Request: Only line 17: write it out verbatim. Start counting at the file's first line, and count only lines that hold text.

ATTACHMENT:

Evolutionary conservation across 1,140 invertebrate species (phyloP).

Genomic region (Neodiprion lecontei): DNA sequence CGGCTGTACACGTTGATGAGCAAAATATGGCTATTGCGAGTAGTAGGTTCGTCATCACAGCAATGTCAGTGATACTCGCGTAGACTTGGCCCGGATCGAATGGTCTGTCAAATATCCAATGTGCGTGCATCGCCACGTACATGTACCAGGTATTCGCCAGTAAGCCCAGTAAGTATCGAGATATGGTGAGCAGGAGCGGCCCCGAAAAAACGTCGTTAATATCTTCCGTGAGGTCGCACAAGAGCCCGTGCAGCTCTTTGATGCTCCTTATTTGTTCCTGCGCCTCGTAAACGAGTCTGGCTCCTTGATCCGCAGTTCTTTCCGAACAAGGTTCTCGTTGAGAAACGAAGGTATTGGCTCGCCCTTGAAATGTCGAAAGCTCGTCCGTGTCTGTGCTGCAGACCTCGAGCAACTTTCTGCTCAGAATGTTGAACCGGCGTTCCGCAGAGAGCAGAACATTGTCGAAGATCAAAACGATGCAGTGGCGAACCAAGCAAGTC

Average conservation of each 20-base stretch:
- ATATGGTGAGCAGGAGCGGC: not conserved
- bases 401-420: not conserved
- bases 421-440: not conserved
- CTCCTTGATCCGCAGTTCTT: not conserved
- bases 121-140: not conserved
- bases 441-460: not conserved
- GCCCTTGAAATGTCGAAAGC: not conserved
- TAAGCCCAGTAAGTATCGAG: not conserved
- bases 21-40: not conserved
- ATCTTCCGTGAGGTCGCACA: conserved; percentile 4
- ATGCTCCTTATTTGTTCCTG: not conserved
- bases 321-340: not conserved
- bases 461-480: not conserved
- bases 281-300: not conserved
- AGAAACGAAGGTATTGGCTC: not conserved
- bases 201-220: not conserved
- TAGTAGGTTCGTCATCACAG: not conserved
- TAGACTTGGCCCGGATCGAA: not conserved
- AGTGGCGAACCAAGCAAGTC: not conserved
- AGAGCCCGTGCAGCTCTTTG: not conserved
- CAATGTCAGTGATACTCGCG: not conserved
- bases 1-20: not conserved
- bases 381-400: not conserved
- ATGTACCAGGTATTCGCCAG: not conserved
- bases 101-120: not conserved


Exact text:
- bases 281-300: not conserved